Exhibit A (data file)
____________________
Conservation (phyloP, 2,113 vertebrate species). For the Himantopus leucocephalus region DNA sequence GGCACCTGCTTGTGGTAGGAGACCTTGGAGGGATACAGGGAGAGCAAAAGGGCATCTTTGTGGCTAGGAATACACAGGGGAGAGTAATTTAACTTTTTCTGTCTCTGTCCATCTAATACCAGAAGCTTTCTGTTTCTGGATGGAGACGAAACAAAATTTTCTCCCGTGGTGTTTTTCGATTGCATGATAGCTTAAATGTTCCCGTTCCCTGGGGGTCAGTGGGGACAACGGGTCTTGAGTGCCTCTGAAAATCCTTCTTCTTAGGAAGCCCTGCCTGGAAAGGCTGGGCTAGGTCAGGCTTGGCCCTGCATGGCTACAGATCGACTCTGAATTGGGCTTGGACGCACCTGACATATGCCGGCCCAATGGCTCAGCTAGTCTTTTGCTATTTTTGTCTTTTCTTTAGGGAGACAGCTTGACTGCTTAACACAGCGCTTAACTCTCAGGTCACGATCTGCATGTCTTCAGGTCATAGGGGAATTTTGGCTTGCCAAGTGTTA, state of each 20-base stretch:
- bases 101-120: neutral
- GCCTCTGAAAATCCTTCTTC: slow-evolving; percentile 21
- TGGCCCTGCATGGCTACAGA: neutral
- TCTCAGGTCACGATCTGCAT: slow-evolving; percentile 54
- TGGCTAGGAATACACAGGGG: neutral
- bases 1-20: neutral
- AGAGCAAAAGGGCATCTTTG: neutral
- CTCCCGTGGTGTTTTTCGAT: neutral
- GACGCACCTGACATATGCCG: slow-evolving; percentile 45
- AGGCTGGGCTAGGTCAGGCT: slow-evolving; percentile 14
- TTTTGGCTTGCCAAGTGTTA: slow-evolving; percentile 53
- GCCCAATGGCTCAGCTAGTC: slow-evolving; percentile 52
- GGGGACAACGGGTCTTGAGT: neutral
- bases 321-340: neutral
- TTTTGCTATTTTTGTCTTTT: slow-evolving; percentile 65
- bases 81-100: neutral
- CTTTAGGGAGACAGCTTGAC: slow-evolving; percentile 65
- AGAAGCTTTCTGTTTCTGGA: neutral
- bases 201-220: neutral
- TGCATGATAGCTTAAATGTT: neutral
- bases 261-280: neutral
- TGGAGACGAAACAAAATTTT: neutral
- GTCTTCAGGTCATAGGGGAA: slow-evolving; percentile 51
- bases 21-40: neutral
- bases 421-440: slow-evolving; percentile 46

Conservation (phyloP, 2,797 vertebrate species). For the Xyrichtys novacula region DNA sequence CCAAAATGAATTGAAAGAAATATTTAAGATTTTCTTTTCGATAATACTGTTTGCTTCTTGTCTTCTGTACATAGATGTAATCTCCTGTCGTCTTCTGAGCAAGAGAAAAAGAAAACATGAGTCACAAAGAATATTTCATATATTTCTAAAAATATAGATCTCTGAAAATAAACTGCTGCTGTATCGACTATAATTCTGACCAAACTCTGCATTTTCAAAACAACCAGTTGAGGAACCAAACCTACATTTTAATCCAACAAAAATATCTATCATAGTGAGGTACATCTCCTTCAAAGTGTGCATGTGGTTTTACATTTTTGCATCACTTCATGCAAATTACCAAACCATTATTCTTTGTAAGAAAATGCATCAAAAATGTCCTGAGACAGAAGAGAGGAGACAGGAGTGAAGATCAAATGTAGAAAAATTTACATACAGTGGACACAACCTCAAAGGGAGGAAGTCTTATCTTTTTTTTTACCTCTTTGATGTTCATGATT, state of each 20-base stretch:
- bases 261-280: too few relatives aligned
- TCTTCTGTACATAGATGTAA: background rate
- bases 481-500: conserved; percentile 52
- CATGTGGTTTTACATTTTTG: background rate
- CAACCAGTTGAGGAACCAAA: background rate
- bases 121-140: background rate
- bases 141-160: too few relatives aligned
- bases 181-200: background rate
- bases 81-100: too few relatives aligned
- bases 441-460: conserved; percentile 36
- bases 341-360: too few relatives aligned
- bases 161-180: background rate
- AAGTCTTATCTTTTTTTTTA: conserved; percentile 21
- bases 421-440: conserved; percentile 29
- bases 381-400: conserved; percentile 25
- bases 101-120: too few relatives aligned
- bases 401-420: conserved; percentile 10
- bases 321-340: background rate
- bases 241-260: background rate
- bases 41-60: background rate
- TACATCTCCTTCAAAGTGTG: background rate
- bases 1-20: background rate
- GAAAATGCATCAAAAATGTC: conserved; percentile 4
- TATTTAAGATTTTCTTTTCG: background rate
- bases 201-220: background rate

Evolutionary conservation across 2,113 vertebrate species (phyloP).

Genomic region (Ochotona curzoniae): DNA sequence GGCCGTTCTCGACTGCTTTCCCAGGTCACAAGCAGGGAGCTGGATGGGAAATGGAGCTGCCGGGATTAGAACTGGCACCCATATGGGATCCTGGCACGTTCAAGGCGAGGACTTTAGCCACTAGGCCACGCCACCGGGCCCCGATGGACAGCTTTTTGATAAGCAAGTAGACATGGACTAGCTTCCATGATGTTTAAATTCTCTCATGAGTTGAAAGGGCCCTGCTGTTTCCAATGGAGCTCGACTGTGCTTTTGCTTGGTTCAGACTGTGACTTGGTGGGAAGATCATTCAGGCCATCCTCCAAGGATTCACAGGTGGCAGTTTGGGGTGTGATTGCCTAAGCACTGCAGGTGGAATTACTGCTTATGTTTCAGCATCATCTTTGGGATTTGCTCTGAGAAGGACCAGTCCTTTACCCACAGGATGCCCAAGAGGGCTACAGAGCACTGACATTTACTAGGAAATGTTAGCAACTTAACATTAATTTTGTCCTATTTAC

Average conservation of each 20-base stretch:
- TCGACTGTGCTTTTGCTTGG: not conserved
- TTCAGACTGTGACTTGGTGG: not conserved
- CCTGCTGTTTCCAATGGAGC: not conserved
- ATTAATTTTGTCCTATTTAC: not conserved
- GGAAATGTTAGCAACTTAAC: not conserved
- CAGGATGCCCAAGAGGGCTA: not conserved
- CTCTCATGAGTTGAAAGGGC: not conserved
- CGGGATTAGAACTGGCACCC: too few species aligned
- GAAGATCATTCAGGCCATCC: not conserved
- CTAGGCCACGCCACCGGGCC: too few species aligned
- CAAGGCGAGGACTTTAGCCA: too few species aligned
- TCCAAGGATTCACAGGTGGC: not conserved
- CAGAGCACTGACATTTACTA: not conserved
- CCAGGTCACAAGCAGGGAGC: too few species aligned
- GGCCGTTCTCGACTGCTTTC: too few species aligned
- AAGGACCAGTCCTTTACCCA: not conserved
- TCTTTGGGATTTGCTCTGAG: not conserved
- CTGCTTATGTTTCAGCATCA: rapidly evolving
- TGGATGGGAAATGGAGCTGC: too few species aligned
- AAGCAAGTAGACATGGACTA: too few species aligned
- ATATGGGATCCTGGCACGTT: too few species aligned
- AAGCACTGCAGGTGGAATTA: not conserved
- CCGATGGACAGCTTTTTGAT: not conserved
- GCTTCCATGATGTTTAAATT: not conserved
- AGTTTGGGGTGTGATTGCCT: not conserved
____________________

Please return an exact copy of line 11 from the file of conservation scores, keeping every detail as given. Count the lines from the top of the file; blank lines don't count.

- AGGCTGGGCTAGGTCAGGCT: slow-evolving; percentile 14